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In 2011, the BMW i8 Concept plug-in hybrid electric vehicle was unveiled at the International Motor Show Germany and featured in the blockbuster film, Mission: Impossible – Ghost Protocol. With its futuristic design and bold color scheme, the car was truly a sight to be seen; however, as the electric supercar was the product of the automaker’s nascent BMW i division, it remained to be seen if the car had the substance to match its style.

Once the i8 was offered for model year 2014, it quickly sold out. There were a total of 728 i8 registrations filled in the U.S. during the 2014 calendar year. To this day, BMW’s top-of-the-line electric vehicle remains a hot item. With the car in such short supply, getting your hands on one is quite a challenge for those not financially well-positioned. Luckily, I was able to get behind the wheel of BMW’s popular creation at an International Motor Press Association driving event last month. I now understand what all of the fuss is about.

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With an average typically-equipped MSRP of $138,650, the i8 finds itself at a price point where many other high-performance supercars exist, but models in the plug-in hybrid or electric mold are few and far between.

Regardless of the powertrain type, the i8 is a powerful vehicle. The lightweight carbon thermoplastic skin wraps a power plant touting a combined 357 horsepower and 420 lb-foot of torque. The eyebrow-raising figures help shoot the vehicle from 0 – 60 mph in a manufacturer-estimated 4.5 seconds.

Despite its spaceship-like appearance, the vehicle’s driving experience mimics that of gas-powered performance cars; feedback is sent to the driver during acceleration and shifting, and handling is superb thanks to the car’s low center of gravity. The otherwise quiet exhaust note is enhanced by a synthesized simulation of engine sound, which emanates through the cabin’s speakers. The result is an aural experience not expected in a plug-in hybrid electric car.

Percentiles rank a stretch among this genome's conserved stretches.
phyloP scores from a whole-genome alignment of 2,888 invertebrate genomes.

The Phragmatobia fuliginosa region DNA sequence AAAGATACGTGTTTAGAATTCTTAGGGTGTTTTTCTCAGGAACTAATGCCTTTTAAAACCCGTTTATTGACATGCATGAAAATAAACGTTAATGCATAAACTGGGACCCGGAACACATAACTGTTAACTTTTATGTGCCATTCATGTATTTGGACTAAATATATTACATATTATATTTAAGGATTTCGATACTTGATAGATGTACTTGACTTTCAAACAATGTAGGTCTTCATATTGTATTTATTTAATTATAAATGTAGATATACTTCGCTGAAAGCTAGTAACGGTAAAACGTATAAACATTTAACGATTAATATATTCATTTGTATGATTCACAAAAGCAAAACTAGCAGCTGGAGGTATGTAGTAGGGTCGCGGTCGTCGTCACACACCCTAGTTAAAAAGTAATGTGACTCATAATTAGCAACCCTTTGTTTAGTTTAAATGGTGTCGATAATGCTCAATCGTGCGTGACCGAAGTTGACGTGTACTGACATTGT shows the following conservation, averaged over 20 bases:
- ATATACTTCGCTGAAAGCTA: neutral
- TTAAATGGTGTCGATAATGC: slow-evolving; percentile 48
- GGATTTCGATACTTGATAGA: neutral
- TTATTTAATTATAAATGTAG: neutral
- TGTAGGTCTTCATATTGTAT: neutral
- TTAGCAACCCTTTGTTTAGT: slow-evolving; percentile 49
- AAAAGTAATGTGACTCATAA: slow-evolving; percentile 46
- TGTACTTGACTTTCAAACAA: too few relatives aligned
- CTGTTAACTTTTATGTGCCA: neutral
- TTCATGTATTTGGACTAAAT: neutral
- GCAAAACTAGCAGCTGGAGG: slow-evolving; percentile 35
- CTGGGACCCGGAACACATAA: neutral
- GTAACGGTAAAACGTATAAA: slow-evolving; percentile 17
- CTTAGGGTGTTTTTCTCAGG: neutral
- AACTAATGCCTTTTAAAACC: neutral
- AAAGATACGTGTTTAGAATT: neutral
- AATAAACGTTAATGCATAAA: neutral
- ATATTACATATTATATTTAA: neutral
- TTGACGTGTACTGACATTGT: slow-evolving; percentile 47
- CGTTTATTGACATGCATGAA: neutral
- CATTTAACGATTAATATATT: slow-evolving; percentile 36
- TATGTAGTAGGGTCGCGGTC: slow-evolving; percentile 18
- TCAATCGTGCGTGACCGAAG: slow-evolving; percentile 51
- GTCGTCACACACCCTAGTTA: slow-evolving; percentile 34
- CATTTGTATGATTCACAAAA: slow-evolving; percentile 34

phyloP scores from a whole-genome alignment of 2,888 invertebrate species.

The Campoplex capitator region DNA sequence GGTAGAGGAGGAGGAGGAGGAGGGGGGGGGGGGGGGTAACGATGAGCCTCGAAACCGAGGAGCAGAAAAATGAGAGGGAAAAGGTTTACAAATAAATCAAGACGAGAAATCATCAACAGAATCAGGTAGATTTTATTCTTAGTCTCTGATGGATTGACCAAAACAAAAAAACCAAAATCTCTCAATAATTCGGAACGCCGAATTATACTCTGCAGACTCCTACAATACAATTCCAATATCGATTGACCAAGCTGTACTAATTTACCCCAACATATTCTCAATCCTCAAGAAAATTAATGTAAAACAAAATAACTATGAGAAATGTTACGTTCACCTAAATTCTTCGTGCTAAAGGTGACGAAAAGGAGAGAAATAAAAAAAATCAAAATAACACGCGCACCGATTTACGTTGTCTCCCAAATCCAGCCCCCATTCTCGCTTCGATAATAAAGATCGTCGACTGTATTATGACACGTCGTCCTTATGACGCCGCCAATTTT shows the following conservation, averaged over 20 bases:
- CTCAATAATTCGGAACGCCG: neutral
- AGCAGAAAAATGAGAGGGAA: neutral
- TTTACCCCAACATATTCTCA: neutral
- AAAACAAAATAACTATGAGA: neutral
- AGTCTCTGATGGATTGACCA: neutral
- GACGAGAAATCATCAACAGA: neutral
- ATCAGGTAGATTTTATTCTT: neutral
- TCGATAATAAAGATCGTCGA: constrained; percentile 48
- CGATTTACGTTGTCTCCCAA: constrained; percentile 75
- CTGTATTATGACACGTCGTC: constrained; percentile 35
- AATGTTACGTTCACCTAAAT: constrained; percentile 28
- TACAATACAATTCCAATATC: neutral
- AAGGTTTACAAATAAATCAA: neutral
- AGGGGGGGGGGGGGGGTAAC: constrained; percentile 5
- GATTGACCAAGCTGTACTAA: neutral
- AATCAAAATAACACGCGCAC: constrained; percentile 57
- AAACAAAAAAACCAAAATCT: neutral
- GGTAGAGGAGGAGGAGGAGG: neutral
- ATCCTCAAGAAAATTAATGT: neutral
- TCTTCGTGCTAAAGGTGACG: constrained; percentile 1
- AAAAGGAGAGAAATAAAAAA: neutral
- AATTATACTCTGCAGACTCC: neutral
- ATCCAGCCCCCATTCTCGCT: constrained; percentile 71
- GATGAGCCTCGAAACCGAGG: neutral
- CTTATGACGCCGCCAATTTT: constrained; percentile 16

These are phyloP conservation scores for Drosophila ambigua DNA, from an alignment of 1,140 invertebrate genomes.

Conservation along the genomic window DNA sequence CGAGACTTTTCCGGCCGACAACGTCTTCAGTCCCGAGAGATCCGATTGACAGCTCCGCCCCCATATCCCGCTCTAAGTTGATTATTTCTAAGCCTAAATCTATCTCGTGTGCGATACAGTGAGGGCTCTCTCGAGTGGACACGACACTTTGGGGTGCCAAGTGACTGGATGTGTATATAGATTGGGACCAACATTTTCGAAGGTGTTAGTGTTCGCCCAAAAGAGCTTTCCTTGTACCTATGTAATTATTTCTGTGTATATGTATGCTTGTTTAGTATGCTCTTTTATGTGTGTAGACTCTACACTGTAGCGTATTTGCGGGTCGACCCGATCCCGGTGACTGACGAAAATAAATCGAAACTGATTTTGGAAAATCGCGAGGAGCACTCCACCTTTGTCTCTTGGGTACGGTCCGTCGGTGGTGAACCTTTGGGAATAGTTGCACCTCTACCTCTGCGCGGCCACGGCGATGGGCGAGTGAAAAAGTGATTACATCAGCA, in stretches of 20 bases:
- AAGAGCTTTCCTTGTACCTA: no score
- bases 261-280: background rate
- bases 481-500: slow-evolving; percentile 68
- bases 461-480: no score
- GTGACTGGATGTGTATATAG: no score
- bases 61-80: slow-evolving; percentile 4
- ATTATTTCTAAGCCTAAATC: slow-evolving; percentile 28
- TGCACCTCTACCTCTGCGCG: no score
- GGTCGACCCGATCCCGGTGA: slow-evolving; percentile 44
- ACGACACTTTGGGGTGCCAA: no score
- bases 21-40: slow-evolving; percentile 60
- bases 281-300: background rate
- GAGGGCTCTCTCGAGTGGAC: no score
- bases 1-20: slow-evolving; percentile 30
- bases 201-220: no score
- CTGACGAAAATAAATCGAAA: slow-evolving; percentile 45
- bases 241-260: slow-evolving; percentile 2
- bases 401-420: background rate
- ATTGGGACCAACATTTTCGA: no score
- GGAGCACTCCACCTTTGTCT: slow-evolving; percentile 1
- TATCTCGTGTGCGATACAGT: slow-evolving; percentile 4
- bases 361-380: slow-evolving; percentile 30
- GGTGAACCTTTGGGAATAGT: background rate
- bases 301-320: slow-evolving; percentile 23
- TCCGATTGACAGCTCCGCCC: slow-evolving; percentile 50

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Of course, the BMW i8 is not without its drawbacks. Limited truck space and cramped rear seats make the car fairly impractical, though this is par for the course regarding many supercars. What is probably most ironic, however, is that while the demographic for this i8 is likely a high-earning older male, the car’s extremely low-slung ride height (exuding comically poor ingress and egress characteristics) are enough to induce aches and pains upon all but the youngest (and most flexible) of drivers. Nevertheless, when it comes to assessing the vehicle’s value in the marketplace, retention is a very strong indicator where the BMW i8 shines.

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Looking at a comparison of model year 2014 vehicles, the BMW i8 retains a whopping 92.6% of its average typically-equipped MSRP after one year, easily besting two of its closest alternative powertrain competitors, the Tesla Model S Performance and Porsche Panamera S e-Hybrid. As perhaps a testament to the value of the BMW brand, even the i8’s non-supercar sibling, the BMW i3, exhibits better value retention than the Chevrolet Volt and Nissan Leaf by sizeable margins.

It is unclear how much effect supply has on each model’s used car values. There is little evidence of correlation between registration volume and value retention among the electric cars. The relative newness of the two BMW models could be inflating the retention figures somewhat, although it can’t be determined how much of a factor that is playing. At least for the time being, the automaker’s i division is undoubtedly the cream of the crop in the electric vehicle market, which is a great achievement for the Bavarian car company. Whether that dominance continues to be the case in a few years is unknown, yet the future of electric cars at BMW appears to be bright, indeed.